On 7 September, the ICO published its draft guidance on the use of privacy-enhancing technologies (PETs). The draft forms the latest chapter of the ICO’s new guidance on anonymisation and pseudonymisation which it is publishing in stages as part of its consultation process. The chapter was released to coincide with a roundtable between G7 data protection authorities which took place on the 7-8 September and at which the ICO sought to encourage support for the use of PETs.
The draft guidance will be helpful to organisations considering PETs, as it discusses when one might consider using them and the accompanying risks of doing so.
What are PETs?
‘Privacy enhancing technologies’ refers to technologies and techniques that minimise personal data use and maximise data security. The European Union Agency for Cybersecurity (ENISA) defines them as “software and hardware solutions… to achieve specific privacy or data protection functionality or to protect against risks of privacy of an individual…”.
The guidance provides a detailed outline of the types of PETs that exist. This includes: PETs that reduce the identifiability of individuals in a dataset (e.g. differential privacy, which randomly adds ‘noise’ to data to make it harder to reverse-engineer); PETs that hide or shield data (e.g. homomorphic encryption, where data can be used in an encrypted form); and PETs that govern access to the data (e.g. trusted execution environments, which ensures data is accessed on an isolated part of a system).
It also includes a table which helpfully summarises the different types of PETs together with information as to their applications, weaknesses and any relevant standards that may apply.
What does the new guidance cover?
The ICO’s guidance covers a range of issues relating to PETs, including:
- the relevance of PETs to data protection law – PETs can help organisations show a ‘data protection by design and by default’ approach by, for example, demonstrating compliance with data minimisation requirements, contributing to ensuring an adequate level of security, and in minimising the risk associated with data breaches;
- the benefits of PETs – this includes being able to grant access to datasets that normally would be too sensitive to share, and enabling personal data to be shared and analysed without compromising the privacy of the individuals to whom the data relates;
- the interplay between PETs and anonymisation – the guidance explains that PETs mainly exist to enhance privacy and protect personal data as opposed to anonymising it, but that specific PETs can indeed be used as part of anonymising data;
- when to consider using PETs – this will depend on the circumstances, but they should, for example, be considered at the design phase of a project involving the large-scale collection of personal data such as those involving AI applications, IoT, and cloud computing; and
- determining the maturity of a PET – the guidance notes that using Technology Readiness Levels (or ‘TRLs’) attributed to particular PETs is a common approach here. TRLs place PETs into “discrete categories of maturity” (from conceptual to market-ready) and in some cases are combined with qualitative measures, as in ENISA’s PET maturity assessments. The ICO notes that just because new technologies exist, it does not mean an organisation is required to use them to satisfy data protection requirements. For example, certain PETs remain theoretical or impractical to implement at present.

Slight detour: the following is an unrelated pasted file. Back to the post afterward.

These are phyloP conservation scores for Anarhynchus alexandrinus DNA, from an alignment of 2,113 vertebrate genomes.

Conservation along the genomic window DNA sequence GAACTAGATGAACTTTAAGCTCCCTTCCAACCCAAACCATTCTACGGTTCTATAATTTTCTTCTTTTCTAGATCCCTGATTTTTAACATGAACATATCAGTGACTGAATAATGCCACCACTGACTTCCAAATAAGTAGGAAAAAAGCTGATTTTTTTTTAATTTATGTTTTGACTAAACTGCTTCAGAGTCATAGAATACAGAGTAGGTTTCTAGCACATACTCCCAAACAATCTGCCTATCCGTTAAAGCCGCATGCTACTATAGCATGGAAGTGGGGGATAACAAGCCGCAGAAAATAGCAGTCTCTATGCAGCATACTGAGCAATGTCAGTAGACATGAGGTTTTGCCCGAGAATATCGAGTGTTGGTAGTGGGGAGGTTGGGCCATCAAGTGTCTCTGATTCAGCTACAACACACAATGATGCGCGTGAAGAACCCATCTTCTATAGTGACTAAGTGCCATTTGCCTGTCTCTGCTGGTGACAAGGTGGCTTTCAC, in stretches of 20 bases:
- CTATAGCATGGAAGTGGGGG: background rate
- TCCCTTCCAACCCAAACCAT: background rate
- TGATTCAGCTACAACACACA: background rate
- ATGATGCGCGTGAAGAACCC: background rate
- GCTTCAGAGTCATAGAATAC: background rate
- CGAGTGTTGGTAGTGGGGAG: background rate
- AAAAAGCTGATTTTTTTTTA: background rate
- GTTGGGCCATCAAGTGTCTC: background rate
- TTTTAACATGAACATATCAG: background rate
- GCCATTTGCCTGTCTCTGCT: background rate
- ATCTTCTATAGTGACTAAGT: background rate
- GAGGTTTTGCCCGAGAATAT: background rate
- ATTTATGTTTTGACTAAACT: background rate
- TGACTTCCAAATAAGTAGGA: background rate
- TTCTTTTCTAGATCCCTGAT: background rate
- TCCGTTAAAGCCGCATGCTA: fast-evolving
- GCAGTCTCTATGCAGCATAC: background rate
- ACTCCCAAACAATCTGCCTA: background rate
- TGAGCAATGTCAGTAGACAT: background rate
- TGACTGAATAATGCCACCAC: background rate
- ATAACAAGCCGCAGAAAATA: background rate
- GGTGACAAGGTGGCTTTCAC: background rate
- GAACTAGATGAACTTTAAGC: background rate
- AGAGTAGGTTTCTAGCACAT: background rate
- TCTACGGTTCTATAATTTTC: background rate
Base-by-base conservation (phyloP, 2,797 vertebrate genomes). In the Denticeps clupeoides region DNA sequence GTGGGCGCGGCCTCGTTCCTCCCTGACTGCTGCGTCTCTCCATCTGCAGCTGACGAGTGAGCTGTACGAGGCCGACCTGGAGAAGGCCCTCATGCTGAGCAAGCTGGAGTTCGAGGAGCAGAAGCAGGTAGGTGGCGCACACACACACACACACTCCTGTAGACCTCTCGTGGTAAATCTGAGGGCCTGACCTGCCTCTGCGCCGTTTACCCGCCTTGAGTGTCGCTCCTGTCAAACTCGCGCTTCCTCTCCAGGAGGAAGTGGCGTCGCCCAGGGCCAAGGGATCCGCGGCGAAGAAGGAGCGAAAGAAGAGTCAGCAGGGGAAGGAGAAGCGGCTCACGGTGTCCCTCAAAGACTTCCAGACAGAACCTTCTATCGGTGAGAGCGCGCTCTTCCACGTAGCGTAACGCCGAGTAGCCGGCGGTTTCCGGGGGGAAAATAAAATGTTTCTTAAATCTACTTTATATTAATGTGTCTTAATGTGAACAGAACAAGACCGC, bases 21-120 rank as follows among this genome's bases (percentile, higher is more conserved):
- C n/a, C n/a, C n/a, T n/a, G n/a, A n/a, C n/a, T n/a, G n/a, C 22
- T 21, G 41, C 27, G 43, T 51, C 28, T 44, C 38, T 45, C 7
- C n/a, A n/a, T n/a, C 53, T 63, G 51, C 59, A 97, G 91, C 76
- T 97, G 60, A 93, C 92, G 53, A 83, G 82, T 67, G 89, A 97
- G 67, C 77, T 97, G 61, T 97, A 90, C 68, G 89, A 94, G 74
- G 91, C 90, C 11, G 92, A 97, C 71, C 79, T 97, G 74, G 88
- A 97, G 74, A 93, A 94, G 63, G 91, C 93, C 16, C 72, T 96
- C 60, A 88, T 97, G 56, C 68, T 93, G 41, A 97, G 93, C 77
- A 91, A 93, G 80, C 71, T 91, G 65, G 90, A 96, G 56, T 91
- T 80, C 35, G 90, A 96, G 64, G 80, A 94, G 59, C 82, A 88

For organisations considering whether or not to use PETs, the guidance helpfully includes sections addressing how to make that determination, and risks associated with their use.
Deciding to use PETs
The guidance encourages organisations to perform a Data Protection Impact Assessment to ascertain if using PETs would be appropriate. This would take into account the nature, scope, purpose, context of and risks posed by an organisation’s processing alongside the cost of implementation and state-of-the-art of various PETs.
The guidance emphasises that the use of PETs is not a ‘silver bullet’ in achieving data protection compliance and that processing must still be lawful, fair and transparent.
The particular risks identified by the ICO are:
1) Lack of maturity. Many PETs are new, which means they may not be scalable, standards for their use may not be developed, or their robustness may not yet have matured. Interestingly, one output from the G7 meeting (mentioned above) was calling on industry to develop the technical standards and certification schemes needed to give organisations confidence that they are using PETs responsibly and in compliance with the law.
2) Lack of expertise. Significant expertise is required to establish and use PETs effectively. The ICO advises organisations to use off-the-shelf services where they do not have that expertise themselves.
3) Mistakes in implementation. The ICO warns that the practical implementation of PETs can carry risks to individuals’ privacy and that attacks and vulnerabilities should be monitored regularly. The guidance notes that: ‘a lack of appropriate organisational measures can lower or even completely undermine the effectiveness of a PET.’
While the ICO makes clear in its guidance that organisations are not required to implement the newest technologies available to meet their data protection obligations, we expect that many companies will want to increase their knowledge of this developing area and to consider whether to design PETs into their processes, to enhance the security and compliance of their data processing.